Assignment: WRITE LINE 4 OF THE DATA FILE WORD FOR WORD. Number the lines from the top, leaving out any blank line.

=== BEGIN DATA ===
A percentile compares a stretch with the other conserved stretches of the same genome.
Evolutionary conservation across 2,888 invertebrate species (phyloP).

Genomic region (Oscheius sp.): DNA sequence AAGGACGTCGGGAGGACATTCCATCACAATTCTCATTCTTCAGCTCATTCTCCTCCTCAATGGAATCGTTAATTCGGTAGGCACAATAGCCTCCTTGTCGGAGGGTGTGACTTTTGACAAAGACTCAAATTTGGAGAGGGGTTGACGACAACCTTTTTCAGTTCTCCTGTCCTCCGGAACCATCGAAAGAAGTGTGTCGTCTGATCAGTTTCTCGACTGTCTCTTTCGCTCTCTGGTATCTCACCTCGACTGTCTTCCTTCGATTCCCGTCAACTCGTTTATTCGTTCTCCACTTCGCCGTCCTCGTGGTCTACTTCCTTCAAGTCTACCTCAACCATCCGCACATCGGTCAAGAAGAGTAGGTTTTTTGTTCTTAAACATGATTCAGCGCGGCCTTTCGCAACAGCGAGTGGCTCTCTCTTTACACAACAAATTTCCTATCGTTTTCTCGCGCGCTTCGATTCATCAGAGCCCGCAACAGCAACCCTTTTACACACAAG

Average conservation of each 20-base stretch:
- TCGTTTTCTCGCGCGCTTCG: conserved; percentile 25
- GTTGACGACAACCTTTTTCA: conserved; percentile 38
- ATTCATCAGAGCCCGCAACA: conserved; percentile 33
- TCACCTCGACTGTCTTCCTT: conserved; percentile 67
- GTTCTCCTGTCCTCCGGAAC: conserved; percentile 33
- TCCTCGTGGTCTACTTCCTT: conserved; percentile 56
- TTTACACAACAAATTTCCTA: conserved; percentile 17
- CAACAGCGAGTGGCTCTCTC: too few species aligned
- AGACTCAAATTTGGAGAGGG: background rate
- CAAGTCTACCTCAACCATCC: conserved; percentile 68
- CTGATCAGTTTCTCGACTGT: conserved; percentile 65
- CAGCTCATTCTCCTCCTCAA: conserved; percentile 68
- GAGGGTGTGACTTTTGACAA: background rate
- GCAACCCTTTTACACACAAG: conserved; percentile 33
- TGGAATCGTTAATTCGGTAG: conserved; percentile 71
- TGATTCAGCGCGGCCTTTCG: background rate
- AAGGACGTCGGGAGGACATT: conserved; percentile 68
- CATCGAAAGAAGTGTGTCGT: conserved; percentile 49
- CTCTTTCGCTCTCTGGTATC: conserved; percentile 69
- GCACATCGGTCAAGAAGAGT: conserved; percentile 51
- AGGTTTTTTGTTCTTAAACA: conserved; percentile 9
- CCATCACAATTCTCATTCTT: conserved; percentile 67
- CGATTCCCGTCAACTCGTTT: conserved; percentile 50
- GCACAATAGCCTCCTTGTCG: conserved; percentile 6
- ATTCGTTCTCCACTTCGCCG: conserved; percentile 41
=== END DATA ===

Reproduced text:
Average conservation of each 20-base stretch: